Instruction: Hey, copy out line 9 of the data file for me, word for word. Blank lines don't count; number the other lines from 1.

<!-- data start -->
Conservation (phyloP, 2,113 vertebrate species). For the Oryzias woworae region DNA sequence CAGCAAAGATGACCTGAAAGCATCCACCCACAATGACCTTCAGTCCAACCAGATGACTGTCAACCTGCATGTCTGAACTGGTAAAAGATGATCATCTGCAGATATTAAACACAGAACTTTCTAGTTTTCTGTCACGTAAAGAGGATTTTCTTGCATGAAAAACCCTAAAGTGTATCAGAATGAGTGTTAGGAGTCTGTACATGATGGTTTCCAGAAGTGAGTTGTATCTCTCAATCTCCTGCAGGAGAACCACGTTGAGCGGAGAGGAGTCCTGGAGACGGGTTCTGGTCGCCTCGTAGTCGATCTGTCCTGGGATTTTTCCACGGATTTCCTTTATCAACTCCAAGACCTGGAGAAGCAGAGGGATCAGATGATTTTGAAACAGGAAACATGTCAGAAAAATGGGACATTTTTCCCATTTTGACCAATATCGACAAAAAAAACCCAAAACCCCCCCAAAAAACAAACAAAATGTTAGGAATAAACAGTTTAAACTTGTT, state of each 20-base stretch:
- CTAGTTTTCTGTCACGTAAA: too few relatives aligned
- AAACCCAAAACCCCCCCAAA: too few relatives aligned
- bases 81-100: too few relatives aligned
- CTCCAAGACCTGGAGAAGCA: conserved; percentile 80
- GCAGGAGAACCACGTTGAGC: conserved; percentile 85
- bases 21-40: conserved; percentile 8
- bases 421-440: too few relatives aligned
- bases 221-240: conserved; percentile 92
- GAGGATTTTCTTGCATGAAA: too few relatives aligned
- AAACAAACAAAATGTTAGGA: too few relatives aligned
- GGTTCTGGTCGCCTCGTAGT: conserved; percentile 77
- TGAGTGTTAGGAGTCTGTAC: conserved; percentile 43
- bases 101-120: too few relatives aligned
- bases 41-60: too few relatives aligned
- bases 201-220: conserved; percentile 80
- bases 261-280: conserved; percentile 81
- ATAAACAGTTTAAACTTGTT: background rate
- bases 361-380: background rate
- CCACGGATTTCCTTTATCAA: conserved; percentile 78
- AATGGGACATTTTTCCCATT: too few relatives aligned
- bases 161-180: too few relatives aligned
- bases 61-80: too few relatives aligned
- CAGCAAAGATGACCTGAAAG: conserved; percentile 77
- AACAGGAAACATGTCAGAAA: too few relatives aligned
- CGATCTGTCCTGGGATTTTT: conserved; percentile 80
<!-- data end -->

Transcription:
- bases 221-240: conserved; percentile 92